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Davis

Davis, California

Friday, February 23, 2024

Column: Watts Legal

Question: I just moved into a new house last month. This month, my landlord told me he’s selling the house, and I’m not sure what’s going to happen next. Can he kick me out? — Kayla F., Davis

Answer: Not as long as he still owns the building. Your landlord signed a lease with you, and that lease is a binding contract between you and him.

There are, of course, certain ways to get out of a contract, such as when the purpose of the contract is frustrated by external events beyond the parties’ control. Your landlord normally has to send a maintenance crew to fix problems, but if an arsonist sets your house on fire, for example, you’ll have a tough time demanding that he unclog the charred remnants of your toilet or fix the lock on the heap of ashes that used to be your front door. Conversely, if he no longer owns the building, he can’t ask you to stop throwing so many parties, since it’s not his house anymore.

While he owns the house, he’s bound to obey the lease, which, like every lease in California, promises you “quiet enjoyment” of the premises. This means you’re entitled by law (specifically California Civil Code section 1927) to the exclusive possession of the house without disturbance. Although the landlord can sell the house, he can’t harass you during the sale. I’m assuming your landlord is using a real estate agent, who will probably want to show the house to potential buyers. That’s fine, but he has to give you proper notice in advance. He can’t show the house outside of normal business hours: No 3:00 A.M. surprise visits, and no unannounced tours of your bedroom while you’re getting out of the shower in the morning. As long as the landlord owns the house, he can’t kick you out simply because he’s planning on selling it. He can’t force you to move by intentionally making your life miserable, either.

The new owner of the house, however, might want to change things. If she wants to live there, she might try to get you to leave. But in buying the house, the new owner has signed a contract with the old landlord agreeing to take over all the old liabilities and responsibilities attached to the house. This includes things like the electricity bill, property taxes — and people still living there. Unless your lease has a clause canceling your lease in case of a sale (which is unlikely), the new landlord has to abide by the lease and let you stay. The old landlord should transfer your security deposit to the new landlord, so when you move out, you’ll get your deposit back from the new landlord. Don’t forget this a year from now. If the new landlord doesn’t refund your deposit within 21 days, or if the old landlord didn’t transfer the deposit like he was supposed to, you’re entitled to sue for triple damages plus attorney fees.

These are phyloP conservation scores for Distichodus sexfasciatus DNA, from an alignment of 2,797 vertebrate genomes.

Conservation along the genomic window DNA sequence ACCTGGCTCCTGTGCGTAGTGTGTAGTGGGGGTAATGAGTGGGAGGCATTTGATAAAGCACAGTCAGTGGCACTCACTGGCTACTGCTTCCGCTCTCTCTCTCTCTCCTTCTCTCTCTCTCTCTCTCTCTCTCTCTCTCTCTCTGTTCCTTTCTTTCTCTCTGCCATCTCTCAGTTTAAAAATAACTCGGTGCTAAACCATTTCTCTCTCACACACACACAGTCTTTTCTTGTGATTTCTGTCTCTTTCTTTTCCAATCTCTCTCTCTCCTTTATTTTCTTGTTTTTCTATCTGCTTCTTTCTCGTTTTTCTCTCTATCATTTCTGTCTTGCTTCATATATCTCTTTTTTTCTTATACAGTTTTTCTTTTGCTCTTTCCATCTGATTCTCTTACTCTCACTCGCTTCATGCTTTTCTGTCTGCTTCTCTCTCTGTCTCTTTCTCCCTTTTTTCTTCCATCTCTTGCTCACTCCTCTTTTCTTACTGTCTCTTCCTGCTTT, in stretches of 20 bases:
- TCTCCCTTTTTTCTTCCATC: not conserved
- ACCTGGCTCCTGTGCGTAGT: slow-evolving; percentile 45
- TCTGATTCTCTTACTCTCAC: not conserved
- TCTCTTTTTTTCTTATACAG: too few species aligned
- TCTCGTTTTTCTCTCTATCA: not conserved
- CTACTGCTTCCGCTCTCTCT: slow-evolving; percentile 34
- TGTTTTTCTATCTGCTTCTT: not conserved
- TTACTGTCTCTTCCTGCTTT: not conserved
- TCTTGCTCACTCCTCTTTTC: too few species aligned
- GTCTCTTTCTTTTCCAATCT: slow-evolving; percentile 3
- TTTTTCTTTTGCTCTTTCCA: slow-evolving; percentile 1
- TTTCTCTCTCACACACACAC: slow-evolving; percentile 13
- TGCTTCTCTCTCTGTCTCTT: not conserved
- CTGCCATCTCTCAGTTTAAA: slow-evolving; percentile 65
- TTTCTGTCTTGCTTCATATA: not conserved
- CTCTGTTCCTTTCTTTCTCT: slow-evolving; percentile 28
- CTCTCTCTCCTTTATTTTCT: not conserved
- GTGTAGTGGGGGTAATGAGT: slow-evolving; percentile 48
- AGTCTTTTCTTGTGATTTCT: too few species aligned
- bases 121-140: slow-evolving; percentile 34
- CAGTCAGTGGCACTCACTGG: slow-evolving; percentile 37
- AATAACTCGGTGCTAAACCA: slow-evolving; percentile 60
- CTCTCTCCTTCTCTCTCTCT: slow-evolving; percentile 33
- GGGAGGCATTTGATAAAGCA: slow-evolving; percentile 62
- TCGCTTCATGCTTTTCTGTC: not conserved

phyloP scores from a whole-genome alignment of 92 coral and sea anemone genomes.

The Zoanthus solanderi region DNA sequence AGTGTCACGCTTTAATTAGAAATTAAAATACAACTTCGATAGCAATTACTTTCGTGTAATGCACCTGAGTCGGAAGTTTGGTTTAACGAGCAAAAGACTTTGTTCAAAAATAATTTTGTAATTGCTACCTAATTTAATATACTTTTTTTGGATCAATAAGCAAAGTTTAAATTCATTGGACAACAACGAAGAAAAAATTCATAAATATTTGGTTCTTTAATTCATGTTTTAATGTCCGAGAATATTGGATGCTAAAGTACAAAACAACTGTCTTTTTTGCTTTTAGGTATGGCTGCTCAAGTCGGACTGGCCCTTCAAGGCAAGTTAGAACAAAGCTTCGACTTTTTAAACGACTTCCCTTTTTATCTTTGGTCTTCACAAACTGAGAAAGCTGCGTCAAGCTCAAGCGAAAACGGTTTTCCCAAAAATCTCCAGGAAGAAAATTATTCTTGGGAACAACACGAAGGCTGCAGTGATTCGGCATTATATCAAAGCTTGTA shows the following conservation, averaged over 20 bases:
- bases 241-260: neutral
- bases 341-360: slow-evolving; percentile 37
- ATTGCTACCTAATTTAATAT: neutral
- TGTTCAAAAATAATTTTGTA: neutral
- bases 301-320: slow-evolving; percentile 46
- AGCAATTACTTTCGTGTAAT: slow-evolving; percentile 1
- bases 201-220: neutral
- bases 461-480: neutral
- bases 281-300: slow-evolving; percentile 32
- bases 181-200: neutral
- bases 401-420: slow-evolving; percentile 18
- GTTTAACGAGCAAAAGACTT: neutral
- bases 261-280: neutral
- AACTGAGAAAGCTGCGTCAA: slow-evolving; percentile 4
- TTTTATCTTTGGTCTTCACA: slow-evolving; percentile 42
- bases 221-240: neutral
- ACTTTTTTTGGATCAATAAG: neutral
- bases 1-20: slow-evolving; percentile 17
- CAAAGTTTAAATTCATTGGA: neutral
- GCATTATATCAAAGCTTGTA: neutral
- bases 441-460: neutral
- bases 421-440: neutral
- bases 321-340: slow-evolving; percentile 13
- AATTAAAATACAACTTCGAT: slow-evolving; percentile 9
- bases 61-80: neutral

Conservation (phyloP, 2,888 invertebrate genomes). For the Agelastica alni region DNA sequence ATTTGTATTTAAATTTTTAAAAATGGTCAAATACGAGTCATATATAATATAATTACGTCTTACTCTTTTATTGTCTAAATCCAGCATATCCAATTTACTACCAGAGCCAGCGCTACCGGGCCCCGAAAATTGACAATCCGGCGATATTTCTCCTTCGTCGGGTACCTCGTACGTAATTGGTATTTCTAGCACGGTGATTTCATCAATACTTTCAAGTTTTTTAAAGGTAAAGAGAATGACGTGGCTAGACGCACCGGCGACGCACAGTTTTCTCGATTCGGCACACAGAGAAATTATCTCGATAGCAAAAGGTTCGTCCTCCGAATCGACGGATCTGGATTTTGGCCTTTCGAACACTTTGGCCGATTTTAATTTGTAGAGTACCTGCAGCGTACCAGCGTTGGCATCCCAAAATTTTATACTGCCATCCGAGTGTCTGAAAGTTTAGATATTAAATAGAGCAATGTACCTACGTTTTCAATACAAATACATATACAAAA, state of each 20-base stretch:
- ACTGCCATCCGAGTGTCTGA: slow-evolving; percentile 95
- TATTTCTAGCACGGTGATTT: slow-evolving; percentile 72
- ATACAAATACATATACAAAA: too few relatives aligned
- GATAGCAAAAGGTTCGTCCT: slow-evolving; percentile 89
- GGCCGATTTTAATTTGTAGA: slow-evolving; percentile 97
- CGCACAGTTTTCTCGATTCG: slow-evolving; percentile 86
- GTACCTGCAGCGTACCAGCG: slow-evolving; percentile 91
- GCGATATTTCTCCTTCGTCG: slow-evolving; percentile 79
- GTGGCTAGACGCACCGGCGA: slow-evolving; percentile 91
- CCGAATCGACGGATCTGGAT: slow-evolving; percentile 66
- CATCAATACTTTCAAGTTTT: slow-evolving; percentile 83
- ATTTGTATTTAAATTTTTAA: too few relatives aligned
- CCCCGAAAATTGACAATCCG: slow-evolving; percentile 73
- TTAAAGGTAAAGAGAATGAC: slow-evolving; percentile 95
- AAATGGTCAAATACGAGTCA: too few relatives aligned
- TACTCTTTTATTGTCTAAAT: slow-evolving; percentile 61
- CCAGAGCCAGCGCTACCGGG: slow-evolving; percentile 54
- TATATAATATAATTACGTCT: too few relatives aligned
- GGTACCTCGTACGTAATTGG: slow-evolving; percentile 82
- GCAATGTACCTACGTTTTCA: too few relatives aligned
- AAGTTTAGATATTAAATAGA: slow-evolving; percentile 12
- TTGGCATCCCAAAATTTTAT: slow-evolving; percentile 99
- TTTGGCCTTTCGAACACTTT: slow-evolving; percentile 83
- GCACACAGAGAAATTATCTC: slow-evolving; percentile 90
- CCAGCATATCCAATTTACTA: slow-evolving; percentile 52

Question: In season 2 of Breaking Bad, attorney Saul Goodman told Walter White to give him a dollar so White would be protected by attorney-client privilege. Is that all it takes? Just a dollar, and the attorney is yours?
— Conrad O., Sacramento

Answer: It actually takes less than a dollar to establish an attorney-client relationship, though the exchange of money definitely makes the relationship clearer. Lots of lawyers (including every public defender in the country) represent clients who don’t pay a dime, but they’re still their clients’ lawyers. Their conversations are still protected by the attorney-client privilege, which means that the lawyer can’t go around telling people incriminating or confidential things about their clients.

You can’t just throw a dollar at a lawyer and assume he’s your lawyer. Until he tells you he’s representing you, and until you explicitly agree to that representation, he’s not your lawyer, and talking to him is just like talking to anyone else. You don’t have to exchange money, but you do have to make sure both of you agree to initiate an attorney-client relationship. Incidentally, a lawyer’s newspaper column or a radio call-in show are obviously not intended to establish an attorney-client relationship, and should not be construed as actual legal advice. Anything you read on the internet should serve as a starting point, not the end.

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